Ski season is picking up in Colorado, but not for the state’s high school athletes.
Because of the global pandemic, the prep season has been pushed back to late January, forcing the state’s high school skiers to start the season around the time when they would be preparing for the home stretch in a normal year. Like the other winter sports that are now having to prepare quickly for shortened campaigns, Colorado’s ski teams will have to do the same.
Skiing, however, is the only high school sport that takes place on the side of a mountain. And while starting the season during the snowier months, the powdery conditions that Colorado’s recreational skiers look forward to aren’t ideal for the downhill racers.
“Historically, March is actually Colorado’s snowiest month and February comes in second,” Nederland alpine coach Seth Waldman said. “This could present difficulties, though contrary it might seem, because fresh snow is not good for training or racing. A firm, hard-packed and icy surface is what we’re looking for. Soft snow is downright dangerous for alpine ski racing.
“To combat soft snow at race events, course officials may actually hose-down, or ‘inject’ water into the snow to create a harder, icier surface.”
Season B sports can begin practicing on Jan. 18 and the first day of official competition is scheduled for Jan. 25. Assuming the season can be completed, the state skiing championships will be completed by March 13.
“The late start is definitely inhibiting our preseason training, taking away much of our athletes’ time spent learning and skills building prior to the regular season and races,” Waldman said.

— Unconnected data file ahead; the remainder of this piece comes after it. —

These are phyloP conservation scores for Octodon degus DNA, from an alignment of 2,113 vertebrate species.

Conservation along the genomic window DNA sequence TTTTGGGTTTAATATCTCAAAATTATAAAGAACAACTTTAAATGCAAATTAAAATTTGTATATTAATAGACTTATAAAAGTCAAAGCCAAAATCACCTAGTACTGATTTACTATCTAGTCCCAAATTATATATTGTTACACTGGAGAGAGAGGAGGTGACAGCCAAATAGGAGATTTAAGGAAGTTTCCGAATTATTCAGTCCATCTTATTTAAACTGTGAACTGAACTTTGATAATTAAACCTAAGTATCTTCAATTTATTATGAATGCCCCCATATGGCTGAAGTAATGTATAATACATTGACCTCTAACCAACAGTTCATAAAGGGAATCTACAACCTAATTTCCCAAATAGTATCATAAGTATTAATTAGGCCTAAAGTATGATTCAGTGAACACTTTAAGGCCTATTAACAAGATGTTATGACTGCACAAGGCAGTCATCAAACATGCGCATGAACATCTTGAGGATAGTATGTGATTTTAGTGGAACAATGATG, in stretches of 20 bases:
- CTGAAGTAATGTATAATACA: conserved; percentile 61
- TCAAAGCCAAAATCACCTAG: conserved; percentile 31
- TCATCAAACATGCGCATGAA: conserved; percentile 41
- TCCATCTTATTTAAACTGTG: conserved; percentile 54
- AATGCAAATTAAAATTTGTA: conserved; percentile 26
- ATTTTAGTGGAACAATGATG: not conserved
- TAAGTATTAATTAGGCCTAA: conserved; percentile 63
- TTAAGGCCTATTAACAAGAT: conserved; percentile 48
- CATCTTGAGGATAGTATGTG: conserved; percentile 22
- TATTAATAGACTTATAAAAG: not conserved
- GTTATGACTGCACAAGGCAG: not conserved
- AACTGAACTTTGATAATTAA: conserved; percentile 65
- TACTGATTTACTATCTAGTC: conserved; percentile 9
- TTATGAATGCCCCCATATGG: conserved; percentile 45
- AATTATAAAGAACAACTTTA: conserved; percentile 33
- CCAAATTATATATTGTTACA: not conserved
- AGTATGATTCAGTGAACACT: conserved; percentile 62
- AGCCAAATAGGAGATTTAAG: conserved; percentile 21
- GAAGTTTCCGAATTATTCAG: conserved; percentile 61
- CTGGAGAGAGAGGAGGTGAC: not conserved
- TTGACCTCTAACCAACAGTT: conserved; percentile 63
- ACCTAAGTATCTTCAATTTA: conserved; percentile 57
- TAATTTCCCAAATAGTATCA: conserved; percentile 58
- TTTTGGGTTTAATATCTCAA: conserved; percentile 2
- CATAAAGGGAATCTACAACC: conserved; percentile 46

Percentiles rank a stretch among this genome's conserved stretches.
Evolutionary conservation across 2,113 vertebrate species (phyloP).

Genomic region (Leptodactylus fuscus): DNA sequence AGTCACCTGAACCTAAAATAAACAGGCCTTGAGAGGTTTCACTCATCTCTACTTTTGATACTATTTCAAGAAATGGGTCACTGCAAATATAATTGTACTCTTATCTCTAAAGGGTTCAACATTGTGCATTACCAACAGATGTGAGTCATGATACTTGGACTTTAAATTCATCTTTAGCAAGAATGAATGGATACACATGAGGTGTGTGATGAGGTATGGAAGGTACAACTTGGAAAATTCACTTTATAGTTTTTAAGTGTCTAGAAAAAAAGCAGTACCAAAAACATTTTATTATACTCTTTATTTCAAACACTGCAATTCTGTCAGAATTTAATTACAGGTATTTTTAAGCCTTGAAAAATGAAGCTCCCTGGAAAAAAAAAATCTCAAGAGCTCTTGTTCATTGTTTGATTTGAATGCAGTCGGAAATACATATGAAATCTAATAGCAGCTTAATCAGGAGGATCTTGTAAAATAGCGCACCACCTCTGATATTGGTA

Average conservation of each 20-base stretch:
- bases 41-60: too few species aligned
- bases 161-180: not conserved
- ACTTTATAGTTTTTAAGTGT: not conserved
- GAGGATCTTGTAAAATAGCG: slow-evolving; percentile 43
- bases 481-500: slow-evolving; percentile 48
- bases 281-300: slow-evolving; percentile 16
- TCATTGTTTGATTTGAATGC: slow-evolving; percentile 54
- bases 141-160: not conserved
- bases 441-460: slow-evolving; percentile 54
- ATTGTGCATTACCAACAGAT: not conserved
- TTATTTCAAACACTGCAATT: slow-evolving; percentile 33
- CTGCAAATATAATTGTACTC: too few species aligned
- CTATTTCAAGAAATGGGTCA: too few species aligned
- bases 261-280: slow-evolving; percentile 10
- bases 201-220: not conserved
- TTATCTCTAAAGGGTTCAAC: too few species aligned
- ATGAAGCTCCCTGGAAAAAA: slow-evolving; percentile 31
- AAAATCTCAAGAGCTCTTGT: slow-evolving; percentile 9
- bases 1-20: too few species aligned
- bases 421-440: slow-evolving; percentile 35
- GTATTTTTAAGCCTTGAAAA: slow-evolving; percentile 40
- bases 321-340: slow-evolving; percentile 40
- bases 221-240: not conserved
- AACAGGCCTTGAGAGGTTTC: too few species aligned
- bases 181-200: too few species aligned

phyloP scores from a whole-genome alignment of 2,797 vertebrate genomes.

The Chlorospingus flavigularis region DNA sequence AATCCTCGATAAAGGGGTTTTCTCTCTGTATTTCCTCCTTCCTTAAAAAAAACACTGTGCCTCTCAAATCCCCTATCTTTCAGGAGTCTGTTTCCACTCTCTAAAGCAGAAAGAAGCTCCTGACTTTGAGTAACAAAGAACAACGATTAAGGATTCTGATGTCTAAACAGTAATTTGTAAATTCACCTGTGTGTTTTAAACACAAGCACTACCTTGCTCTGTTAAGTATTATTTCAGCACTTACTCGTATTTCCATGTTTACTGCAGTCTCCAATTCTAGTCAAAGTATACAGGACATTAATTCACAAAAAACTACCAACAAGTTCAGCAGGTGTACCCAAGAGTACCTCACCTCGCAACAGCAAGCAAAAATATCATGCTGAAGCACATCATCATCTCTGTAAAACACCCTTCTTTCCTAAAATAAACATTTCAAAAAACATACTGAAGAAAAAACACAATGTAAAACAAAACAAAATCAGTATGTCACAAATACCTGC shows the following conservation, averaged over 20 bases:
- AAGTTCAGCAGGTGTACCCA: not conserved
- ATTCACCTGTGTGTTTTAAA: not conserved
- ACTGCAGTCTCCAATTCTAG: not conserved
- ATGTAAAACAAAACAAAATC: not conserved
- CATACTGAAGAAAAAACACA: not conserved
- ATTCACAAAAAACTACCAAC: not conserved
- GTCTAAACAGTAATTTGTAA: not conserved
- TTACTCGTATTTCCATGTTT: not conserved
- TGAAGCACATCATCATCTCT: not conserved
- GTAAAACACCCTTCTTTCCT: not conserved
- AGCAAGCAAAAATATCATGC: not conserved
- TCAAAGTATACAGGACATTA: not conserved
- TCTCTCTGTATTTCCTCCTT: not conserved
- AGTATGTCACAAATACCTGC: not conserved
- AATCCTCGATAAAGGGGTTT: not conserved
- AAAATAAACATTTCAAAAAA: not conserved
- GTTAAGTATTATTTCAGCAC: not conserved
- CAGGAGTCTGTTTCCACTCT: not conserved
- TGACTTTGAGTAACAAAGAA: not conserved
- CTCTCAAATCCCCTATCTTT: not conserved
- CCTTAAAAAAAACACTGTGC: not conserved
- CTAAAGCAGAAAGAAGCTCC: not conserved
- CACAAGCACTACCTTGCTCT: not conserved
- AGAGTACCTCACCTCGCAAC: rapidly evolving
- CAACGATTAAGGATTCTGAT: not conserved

While the format for this year’s state championships will be similar to finals of years past, the primary differences will be the number of allowable racers, qualification process and potentially spread out schedules and locations, all of which will be determined by the county where the race takes place, the ski resort venue or venues, and Colorado High School Athletic Association guidelines. There will also be stringent limits on contact between skiers, including no awards ceremony or banquet.
“Current plans have us looking at a maximum of 75 girls and 75 boys being allowed to compete at state, accounting for a greater than 30-percent drop in participants,” Waldman said. “This is the greatest impact, as each team has a predetermined limit to the number of athletes who may attend state based on each team’s past performance. Nederland’s numbers are reduced by approximately 25 percent, roughly concurrent with other high schools.”